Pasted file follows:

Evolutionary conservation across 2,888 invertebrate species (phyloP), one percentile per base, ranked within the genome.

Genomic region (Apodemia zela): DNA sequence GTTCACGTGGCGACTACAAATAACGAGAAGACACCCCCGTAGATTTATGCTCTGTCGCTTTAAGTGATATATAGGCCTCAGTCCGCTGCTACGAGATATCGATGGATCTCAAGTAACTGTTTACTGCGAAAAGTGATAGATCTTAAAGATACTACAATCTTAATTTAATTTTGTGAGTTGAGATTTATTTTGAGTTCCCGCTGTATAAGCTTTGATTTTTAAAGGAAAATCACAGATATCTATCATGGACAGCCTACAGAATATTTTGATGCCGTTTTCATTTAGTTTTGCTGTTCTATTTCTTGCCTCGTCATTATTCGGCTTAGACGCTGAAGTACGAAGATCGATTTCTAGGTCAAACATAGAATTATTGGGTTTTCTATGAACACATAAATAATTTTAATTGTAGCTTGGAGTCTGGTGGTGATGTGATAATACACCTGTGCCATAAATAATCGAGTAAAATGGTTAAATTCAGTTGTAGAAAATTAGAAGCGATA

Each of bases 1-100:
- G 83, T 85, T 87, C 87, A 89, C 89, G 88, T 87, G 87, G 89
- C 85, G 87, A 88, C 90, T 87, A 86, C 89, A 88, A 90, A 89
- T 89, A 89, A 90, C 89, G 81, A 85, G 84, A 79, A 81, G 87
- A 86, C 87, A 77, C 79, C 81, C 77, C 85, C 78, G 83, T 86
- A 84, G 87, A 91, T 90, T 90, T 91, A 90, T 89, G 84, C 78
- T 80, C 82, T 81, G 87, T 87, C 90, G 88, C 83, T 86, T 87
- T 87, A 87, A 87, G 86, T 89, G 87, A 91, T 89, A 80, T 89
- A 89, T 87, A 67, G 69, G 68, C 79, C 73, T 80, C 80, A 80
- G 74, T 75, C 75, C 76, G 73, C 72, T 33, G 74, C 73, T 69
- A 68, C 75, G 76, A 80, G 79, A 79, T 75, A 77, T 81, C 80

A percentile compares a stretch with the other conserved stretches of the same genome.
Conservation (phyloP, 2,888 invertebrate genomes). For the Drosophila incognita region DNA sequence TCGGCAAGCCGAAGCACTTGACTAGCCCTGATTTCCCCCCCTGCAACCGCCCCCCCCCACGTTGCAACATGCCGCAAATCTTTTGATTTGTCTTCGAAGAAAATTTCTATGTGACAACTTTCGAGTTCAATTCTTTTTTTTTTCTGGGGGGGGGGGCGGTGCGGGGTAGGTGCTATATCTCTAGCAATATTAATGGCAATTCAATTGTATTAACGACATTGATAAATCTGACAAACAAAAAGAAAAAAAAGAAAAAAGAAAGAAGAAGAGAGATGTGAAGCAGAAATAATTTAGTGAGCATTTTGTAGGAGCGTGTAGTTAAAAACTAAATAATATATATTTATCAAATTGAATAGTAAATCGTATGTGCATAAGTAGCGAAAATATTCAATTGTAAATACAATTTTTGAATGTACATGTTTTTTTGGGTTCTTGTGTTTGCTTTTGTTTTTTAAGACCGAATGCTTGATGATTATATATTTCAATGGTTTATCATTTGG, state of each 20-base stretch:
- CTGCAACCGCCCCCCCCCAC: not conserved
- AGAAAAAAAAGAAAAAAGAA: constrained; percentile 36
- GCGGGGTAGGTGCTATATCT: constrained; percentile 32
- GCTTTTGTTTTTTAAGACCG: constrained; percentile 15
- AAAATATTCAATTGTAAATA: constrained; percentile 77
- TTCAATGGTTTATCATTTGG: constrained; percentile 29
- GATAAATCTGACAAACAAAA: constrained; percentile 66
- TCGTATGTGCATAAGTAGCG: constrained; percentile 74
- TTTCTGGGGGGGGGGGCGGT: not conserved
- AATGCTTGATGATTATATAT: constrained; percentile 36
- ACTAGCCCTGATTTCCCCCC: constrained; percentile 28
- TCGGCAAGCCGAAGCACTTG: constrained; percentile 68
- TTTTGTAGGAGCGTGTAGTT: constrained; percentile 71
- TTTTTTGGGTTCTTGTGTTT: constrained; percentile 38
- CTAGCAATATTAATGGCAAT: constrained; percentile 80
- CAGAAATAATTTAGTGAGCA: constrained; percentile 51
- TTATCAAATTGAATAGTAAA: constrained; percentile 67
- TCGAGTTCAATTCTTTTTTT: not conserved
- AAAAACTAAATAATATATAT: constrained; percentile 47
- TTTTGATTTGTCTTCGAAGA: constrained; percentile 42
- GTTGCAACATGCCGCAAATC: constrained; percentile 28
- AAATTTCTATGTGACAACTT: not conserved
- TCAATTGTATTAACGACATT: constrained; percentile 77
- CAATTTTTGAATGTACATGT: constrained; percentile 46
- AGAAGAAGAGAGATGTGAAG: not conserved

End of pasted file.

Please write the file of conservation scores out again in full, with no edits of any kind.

Evolutionary conservation across 2,888 invertebrate species (phyloP), one percentile per base, ranked within the genome.

Genomic region (Apodemia zela): DNA sequence GTTCACGTGGCGACTACAAATAACGAGAAGACACCCCCGTAGATTTATGCTCTGTCGCTTTAAGTGATATATAGGCCTCAGTCCGCTGCTACGAGATATCGATGGATCTCAAGTAACTGTTTACTGCGAAAAGTGATAGATCTTAAAGATACTACAATCTTAATTTAATTTTGTGAGTTGAGATTTATTTTGAGTTCCCGCTGTATAAGCTTTGATTTTTAAAGGAAAATCACAGATATCTATCATGGACAGCCTACAGAATATTTTGATGCCGTTTTCATTTAGTTTTGCTGTTCTATTTCTTGCCTCGTCATTATTCGGCTTAGACGCTGAAGTACGAAGATCGATTTCTAGGTCAAACATAGAATTATTGGGTTTTCTATGAACACATAAATAATTTTAATTGTAGCTTGGAGTCTGGTGGTGATGTGATAATACACCTGTGCCATAAATAATCGAGTAAAATGGTTAAATTCAGTTGTAGAAAATTAGAAGCGATA

Each of bases 1-100:
- G 83, T 85, T 87, C 87, A 89, C 89, G 88, T 87, G 87, G 89
- C 85, G 87, A 88, C 90, T 87, A 86, C 89, A 88, A 90, A 89
- T 89, A 89, A 90, C 89, G 81, A 85, G 84, A 79, A 81, G 87
- A 86, C 87, A 77, C 79, C 81, C 77, C 85, C 78, G 83, T 86
- A 84, G 87, A 91, T 90, T 90, T 91, A 90, T 89, G 84, C 78
- T 80, C 82, T 81, G 87, T 87, C 90, G 88, C 83, T 86, T 87
- T 87, A 87, A 87, G 86, T 89, G 87, A 91, T 89, A 80, T 89
- A 89, T 87, A 67, G 69, G 68, C 79, C 73, T 80, C 80, A 80
- G 74, T 75, C 75, C 76, G 73, C 72, T 33, G 74, C 73, T 69
- A 68, C 75, G 76, A 80, G 79, A 79, T 75, A 77, T 81, C 80

A percentile compares a stretch with the other conserved stretches of the same genome.
Conservation (phyloP, 2,888 invertebrate genomes). For the Drosophila incognita region DNA sequence TCGGCAAGCCGAAGCACTTGACTAGCCCTGATTTCCCCCCCTGCAACCGCCCCCCCCCACGTTGCAACATGCCGCAAATCTTTTGATTTGTCTTCGAAGAAAATTTCTATGTGACAACTTTCGAGTTCAATTCTTTTTTTTTTCTGGGGGGGGGGGCGGTGCGGGGTAGGTGCTATATCTCTAGCAATATTAATGGCAATTCAATTGTATTAACGACATTGATAAATCTGACAAACAAAAAGAAAAAAAAGAAAAAAGAAAGAAGAAGAGAGATGTGAAGCAGAAATAATTTAGTGAGCATTTTGTAGGAGCGTGTAGTTAAAAACTAAATAATATATATTTATCAAATTGAATAGTAAATCGTATGTGCATAAGTAGCGAAAATATTCAATTGTAAATACAATTTTTGAATGTACATGTTTTTTTGGGTTCTTGTGTTTGCTTTTGTTTTTTAAGACCGAATGCTTGATGATTATATATTTCAATGGTTTATCATTTGG, state of each 20-base stretch:
- CTGCAACCGCCCCCCCCCAC: not conserved
- AGAAAAAAAAGAAAAAAGAA: constrained; percentile 36
- GCGGGGTAGGTGCTATATCT: constrained; percentile 32
- GCTTTTGTTTTTTAAGACCG: constrained; percentile 15
- AAAATATTCAATTGTAAATA: constrained; percentile 77
- TTCAATGGTTTATCATTTGG: constrained; percentile 29
- GATAAATCTGACAAACAAAA: constrained; percentile 66
- TCGTATGTGCATAAGTAGCG: constrained; percentile 74
- TTTCTGGGGGGGGGGGCGGT: not conserved
- AATGCTTGATGATTATATAT: constrained; percentile 36
- ACTAGCCCTGATTTCCCCCC: constrained; percentile 28
- TCGGCAAGCCGAAGCACTTG: constrained; percentile 68
- TTTTGTAGGAGCGTGTAGTT: constrained; percentile 71
- TTTTTTGGGTTCTTGTGTTT: constrained; percentile 38
- CTAGCAATATTAATGGCAAT: constrained; percentile 80
- CAGAAATAATTTAGTGAGCA: constrained; percentile 51
- TTATCAAATTGAATAGTAAA: constrained; percentile 67
- TCGAGTTCAATTCTTTTTTT: not conserved
- AAAAACTAAATAATATATAT: constrained; percentile 47
- TTTTGATTTGTCTTCGAAGA: constrained; percentile 42
- GTTGCAACATGCCGCAAATC: constrained; percentile 28
- AAATTTCTATGTGACAACTT: not conserved
- TCAATTGTATTAACGACATT: constrained; percentile 77
- CAATTTTTGAATGTACATGT: constrained; percentile 46
- AGAAGAAGAGAGATGTGAAG: not conserved